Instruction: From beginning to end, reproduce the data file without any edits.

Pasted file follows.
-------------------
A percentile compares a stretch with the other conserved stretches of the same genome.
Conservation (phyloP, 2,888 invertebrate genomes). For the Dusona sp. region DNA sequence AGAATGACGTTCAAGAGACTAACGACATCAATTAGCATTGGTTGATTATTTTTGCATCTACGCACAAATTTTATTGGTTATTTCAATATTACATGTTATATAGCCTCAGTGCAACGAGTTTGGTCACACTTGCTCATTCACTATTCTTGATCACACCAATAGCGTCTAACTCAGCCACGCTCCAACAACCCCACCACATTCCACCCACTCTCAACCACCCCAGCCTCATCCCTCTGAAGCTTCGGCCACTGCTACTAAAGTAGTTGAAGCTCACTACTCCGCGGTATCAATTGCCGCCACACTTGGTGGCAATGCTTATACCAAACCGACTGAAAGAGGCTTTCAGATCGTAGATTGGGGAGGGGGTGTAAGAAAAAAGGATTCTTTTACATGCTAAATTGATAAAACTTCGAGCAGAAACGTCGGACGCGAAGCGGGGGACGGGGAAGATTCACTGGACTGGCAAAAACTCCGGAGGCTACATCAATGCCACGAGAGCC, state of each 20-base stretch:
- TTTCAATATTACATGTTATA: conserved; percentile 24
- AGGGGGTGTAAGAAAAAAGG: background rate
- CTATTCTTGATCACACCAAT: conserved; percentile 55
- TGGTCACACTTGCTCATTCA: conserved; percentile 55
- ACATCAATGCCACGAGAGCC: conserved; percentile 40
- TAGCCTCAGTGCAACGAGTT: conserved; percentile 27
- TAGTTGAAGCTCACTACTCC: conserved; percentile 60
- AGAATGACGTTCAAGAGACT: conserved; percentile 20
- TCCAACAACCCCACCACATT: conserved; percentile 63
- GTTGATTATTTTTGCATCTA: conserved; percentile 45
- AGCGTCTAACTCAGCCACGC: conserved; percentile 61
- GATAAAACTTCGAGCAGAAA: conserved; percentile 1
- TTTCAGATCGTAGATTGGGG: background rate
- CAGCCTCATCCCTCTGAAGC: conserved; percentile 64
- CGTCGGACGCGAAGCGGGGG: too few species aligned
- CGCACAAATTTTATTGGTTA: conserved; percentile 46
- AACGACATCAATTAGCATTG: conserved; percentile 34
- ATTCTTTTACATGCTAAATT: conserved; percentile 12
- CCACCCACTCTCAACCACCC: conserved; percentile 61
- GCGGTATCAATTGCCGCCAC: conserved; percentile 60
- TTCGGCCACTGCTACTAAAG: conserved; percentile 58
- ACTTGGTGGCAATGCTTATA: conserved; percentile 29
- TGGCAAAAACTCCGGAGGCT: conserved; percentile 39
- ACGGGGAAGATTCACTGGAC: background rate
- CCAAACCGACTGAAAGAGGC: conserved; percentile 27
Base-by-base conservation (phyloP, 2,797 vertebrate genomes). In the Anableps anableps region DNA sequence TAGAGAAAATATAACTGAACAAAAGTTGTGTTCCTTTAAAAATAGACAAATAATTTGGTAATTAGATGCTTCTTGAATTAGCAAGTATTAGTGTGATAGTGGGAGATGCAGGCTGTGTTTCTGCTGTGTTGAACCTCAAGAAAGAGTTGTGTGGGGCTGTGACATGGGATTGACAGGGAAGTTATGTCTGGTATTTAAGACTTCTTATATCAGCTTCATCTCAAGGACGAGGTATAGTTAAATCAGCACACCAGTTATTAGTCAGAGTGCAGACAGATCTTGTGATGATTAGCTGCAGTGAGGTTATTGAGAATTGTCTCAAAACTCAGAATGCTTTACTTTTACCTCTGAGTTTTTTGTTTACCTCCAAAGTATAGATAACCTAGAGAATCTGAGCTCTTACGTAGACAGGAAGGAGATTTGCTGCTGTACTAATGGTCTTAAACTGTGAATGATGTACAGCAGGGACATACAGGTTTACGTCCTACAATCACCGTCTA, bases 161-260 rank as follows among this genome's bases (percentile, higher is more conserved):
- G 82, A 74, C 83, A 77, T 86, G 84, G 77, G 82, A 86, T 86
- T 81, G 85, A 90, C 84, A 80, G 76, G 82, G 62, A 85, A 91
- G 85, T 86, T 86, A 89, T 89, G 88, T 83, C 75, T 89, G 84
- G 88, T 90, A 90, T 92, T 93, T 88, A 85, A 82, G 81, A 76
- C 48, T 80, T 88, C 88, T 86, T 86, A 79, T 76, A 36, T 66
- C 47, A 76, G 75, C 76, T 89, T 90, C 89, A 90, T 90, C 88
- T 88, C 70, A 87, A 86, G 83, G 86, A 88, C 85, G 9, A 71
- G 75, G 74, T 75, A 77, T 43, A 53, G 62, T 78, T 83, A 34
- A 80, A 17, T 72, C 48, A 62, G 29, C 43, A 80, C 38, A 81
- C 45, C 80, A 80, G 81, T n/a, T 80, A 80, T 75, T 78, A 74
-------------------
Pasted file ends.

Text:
A percentile compares a stretch with the other conserved stretches of the same genome.
Conservation (phyloP, 2,888 invertebrate genomes). For the Dusona sp. region DNA sequence AGAATGACGTTCAAGAGACTAACGACATCAATTAGCATTGGTTGATTATTTTTGCATCTACGCACAAATTTTATTGGTTATTTCAATATTACATGTTATATAGCCTCAGTGCAACGAGTTTGGTCACACTTGCTCATTCACTATTCTTGATCACACCAATAGCGTCTAACTCAGCCACGCTCCAACAACCCCACCACATTCCACCCACTCTCAACCACCCCAGCCTCATCCCTCTGAAGCTTCGGCCACTGCTACTAAAGTAGTTGAAGCTCACTACTCCGCGGTATCAATTGCCGCCACACTTGGTGGCAATGCTTATACCAAACCGACTGAAAGAGGCTTTCAGATCGTAGATTGGGGAGGGGGTGTAAGAAAAAAGGATTCTTTTACATGCTAAATTGATAAAACTTCGAGCAGAAACGTCGGACGCGAAGCGGGGGACGGGGAAGATTCACTGGACTGGCAAAAACTCCGGAGGCTACATCAATGCCACGAGAGCC, state of each 20-base stretch:
- TTTCAATATTACATGTTATA: conserved; percentile 24
- AGGGGGTGTAAGAAAAAAGG: background rate
- CTATTCTTGATCACACCAAT: conserved; percentile 55
- TGGTCACACTTGCTCATTCA: conserved; percentile 55
- ACATCAATGCCACGAGAGCC: conserved; percentile 40
- TAGCCTCAGTGCAACGAGTT: conserved; percentile 27
- TAGTTGAAGCTCACTACTCC: conserved; percentile 60
- AGAATGACGTTCAAGAGACT: conserved; percentile 20
- TCCAACAACCCCACCACATT: conserved; percentile 63
- GTTGATTATTTTTGCATCTA: conserved; percentile 45
- AGCGTCTAACTCAGCCACGC: conserved; percentile 61
- GATAAAACTTCGAGCAGAAA: conserved; percentile 1
- TTTCAGATCGTAGATTGGGG: background rate
- CAGCCTCATCCCTCTGAAGC: conserved; percentile 64
- CGTCGGACGCGAAGCGGGGG: too few species aligned
- CGCACAAATTTTATTGGTTA: conserved; percentile 46
- AACGACATCAATTAGCATTG: conserved; percentile 34
- ATTCTTTTACATGCTAAATT: conserved; percentile 12
- CCACCCACTCTCAACCACCC: conserved; percentile 61
- GCGGTATCAATTGCCGCCAC: conserved; percentile 60
- TTCGGCCACTGCTACTAAAG: conserved; percentile 58
- ACTTGGTGGCAATGCTTATA: conserved; percentile 29
- TGGCAAAAACTCCGGAGGCT: conserved; percentile 39
- ACGGGGAAGATTCACTGGAC: background rate
- CCAAACCGACTGAAAGAGGC: conserved; percentile 27
Base-by-base conservation (phyloP, 2,797 vertebrate genomes). In the Anableps anableps region DNA sequence TAGAGAAAATATAACTGAACAAAAGTTGTGTTCCTTTAAAAATAGACAAATAATTTGGTAATTAGATGCTTCTTGAATTAGCAAGTATTAGTGTGATAGTGGGAGATGCAGGCTGTGTTTCTGCTGTGTTGAACCTCAAGAAAGAGTTGTGTGGGGCTGTGACATGGGATTGACAGGGAAGTTATGTCTGGTATTTAAGACTTCTTATATCAGCTTCATCTCAAGGACGAGGTATAGTTAAATCAGCACACCAGTTATTAGTCAGAGTGCAGACAGATCTTGTGATGATTAGCTGCAGTGAGGTTATTGAGAATTGTCTCAAAACTCAGAATGCTTTACTTTTACCTCTGAGTTTTTTGTTTACCTCCAAAGTATAGATAACCTAGAGAATCTGAGCTCTTACGTAGACAGGAAGGAGATTTGCTGCTGTACTAATGGTCTTAAACTGTGAATGATGTACAGCAGGGACATACAGGTTTACGTCCTACAATCACCGTCTA, bases 161-260 rank as follows among this genome's bases (percentile, higher is more conserved):
- G 82, A 74, C 83, A 77, T 86, G 84, G 77, G 82, A 86, T 86
- T 81, G 85, A 90, C 84, A 80, G 76, G 82, G 62, A 85, A 91
- G 85, T 86, T 86, A 89, T 89, G 88, T 83, C 75, T 89, G 84
- G 88, T 90, A 90, T 92, T 93, T 88, A 85, A 82, G 81, A 76
- C 48, T 80, T 88, C 88, T 86, T 86, A 79, T 76, A 36, T 66
- C 47, A 76, G 75, C 76, T 89, T 90, C 89, A 90, T 90, C 88
- T 88, C 70, A 87, A 86, G 83, G 86, A 88, C 85, G 9, A 71
- G 75, G 74, T 75, A 77, T 43, A 53, G 62, T 78, T 83, A 34
- A 80, A 17, T 72, C 48, A 62, G 29, C 43, A 80, C 38, A 81
- C 45, C 80, A 80, G 81, T n/a, T 80, A 80, T 75, T 78, A 74